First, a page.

On a Hawaiian vacation some years ago, Janet and I joined a group that was hiking to a World War II fort on the top of a mountain. Once there, we stopped to rest and enjoy the expansive view of the Pacific. One of our group, significantly younger and fitter than the usual tourist, had worn a large backpack for the whole climb.
With apologies to author Judith Viorst, the title of her ‘Alexander’ book from 1972 seemed perfect for my 2020 year-end article.
Growing up, we had family friends who owned a candy company. As a child, it seemed like working there would be a dream job – surrounded by candy. Better yet, the company policy allowed employees to eat all the candy they wanted. You see the trap, right?
I’d like to begin with a show of hands: all those who enjoy reading their insurance policies, please raise your hands now. Hmmm, I don’t see very many and I must admit that if this was a Zoom call, you wouldn’t see mine either. However, insurance is part of our lives so it’s important that those who buy it either understand it or have trusted advice at hand.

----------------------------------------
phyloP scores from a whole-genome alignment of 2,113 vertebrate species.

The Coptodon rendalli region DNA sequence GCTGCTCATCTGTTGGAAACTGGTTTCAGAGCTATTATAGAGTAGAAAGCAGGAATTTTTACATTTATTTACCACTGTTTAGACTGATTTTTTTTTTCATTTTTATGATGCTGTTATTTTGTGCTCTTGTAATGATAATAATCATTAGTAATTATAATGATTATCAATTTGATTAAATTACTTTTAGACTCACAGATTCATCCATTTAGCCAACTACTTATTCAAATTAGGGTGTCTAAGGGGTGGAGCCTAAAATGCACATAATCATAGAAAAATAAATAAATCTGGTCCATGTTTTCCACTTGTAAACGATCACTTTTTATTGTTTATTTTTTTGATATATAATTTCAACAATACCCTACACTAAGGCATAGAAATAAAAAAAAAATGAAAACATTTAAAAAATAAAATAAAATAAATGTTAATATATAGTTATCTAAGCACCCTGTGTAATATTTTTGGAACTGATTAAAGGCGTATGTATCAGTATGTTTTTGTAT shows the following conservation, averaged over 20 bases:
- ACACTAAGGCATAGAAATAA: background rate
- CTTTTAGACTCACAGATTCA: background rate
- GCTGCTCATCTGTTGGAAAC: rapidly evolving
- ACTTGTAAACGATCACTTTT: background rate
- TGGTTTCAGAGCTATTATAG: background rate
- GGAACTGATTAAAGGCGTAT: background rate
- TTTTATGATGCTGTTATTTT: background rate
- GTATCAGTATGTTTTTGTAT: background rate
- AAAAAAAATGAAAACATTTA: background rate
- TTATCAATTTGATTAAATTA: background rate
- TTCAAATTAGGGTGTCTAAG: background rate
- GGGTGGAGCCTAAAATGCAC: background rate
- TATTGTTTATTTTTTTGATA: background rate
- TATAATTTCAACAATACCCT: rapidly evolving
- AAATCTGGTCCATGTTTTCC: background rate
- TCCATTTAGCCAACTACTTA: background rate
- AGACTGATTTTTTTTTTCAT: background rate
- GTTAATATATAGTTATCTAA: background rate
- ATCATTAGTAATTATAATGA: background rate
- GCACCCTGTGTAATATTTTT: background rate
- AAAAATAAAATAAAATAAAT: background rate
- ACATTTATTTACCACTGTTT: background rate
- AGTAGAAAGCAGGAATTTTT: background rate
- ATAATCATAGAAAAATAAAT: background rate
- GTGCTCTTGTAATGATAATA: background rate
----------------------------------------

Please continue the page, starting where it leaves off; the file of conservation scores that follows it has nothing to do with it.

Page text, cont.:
Today, Frank Sinatra joins the illustrious group of people who I think might have something to offer the world as a financial planner in addition to his other talents.
If we see each other in late December, you might want to wish me a happy birthday but today’s message is meant for ‘the other Warren’ in the investment world, Warren Buffett. He turned 90 a couple of weeks ago.
Last week I wrote about the idea that a bubble might be forming in the stock market. This week I’d like to delve into some of the reasons I’m concerned.
Flags, affinity license plates, garments with team logos. There are lots of ways to use a symbol as an abbreviation for a full name. Investors use what are known as ticker symbols when buying and selling stocks. These date back to the ticker tape machine, an improvement on the telegraph.